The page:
Connecting With Children Through Stories In VBS

“‘How is our church using stories in VBS [Vacation Bible School] to connect with children?’ I asked our children’s minister, Ms. Alexia, through email. ‘Do you have a story to share?’

Reading her response, I sensed her excitement …”

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I’m so enjoying our roses this year. One is so amazing. But when you gather more together … even more amazing. And that’s how God’s people are. When we come together for a common purpose, we make an impact.

Please join me over at WMU’s website to learn more about when a precious child, adopted from Africa, realizes in Vacation Bible School that his family was touched by his new family through the Bucket Project …


Do you have a sweet VBS story to share?

When The Yoke Seems A Little Runny

I take the bread, cupping my fingers over it and guarding it with my life. I glance down the pew at God’s sweet provision. With my head bowed, I take a long look inside …

Life can be excruciating. It can.

My grandfather answers the phone. “Yellow” … (his version of “hello”)

With excruciating fear, I say, “Pa-Paw, we’re thinking about adopting a baby …” I hadn’t been able to sleep. My gut churned. All the “what ifs” …

“I kindly adopted you, didn’t I.” My grandfather’s words wrap peace around me, like an old familiar song. If I could love this man like I do, who took me as his very own, maybe just maybe a child could love me, too.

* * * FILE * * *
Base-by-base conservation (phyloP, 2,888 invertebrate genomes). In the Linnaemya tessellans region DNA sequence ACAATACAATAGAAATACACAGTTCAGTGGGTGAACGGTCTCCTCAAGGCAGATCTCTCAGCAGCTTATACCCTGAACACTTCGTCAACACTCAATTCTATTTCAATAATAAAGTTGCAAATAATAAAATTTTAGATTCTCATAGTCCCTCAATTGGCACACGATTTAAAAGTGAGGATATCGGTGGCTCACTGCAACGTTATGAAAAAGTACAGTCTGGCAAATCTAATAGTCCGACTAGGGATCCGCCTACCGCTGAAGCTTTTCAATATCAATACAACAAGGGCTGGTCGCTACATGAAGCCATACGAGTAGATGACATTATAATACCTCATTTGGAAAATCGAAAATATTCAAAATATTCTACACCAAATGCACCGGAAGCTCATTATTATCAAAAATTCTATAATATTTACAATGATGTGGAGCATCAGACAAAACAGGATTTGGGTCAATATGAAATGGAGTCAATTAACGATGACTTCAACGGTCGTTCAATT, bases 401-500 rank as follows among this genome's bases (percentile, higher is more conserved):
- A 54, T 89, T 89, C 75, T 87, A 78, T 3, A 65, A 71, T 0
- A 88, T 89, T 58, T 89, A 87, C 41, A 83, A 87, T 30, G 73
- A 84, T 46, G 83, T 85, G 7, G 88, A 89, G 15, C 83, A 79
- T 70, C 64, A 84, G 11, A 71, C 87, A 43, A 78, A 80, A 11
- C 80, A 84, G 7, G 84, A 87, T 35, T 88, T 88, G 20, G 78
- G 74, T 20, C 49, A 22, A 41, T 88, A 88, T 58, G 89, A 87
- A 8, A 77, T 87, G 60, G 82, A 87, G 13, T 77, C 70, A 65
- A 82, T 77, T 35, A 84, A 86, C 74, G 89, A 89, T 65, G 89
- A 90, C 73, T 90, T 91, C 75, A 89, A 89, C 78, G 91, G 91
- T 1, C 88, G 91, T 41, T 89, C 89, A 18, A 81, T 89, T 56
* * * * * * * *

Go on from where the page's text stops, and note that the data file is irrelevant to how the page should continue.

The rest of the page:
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I play and replay that scene over in my mind when life is hard. I remember all the ways God came through for me, through fear, how my two daughters resemble me in the seen and unseen. From the perfectly placed freckles to the seemingly imperfectly placed …

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Because I go to my knees with fear these days. I tell my doctor that I’m not handling things well. Is this coping? She assures me that she’s there to help me, should I need it. Medication, she surely means.

The unease in my heart has kept me up many a night. My insides are doing abnormal things. “Or is this my new normal?” I ask myself. When my pulse races away, I count to ten over and over throughout the night. I pray continually. I chastise myself constantly. The Lord offers the light and steady yoke, and time after time, it seems I take on the weight of the heavy yoke and allow it to run away with me, spinning me around and solidifying my impending disaster, allowing the weight of it to press me to my knees.

And the guilt drives me deeper into the mud and mire.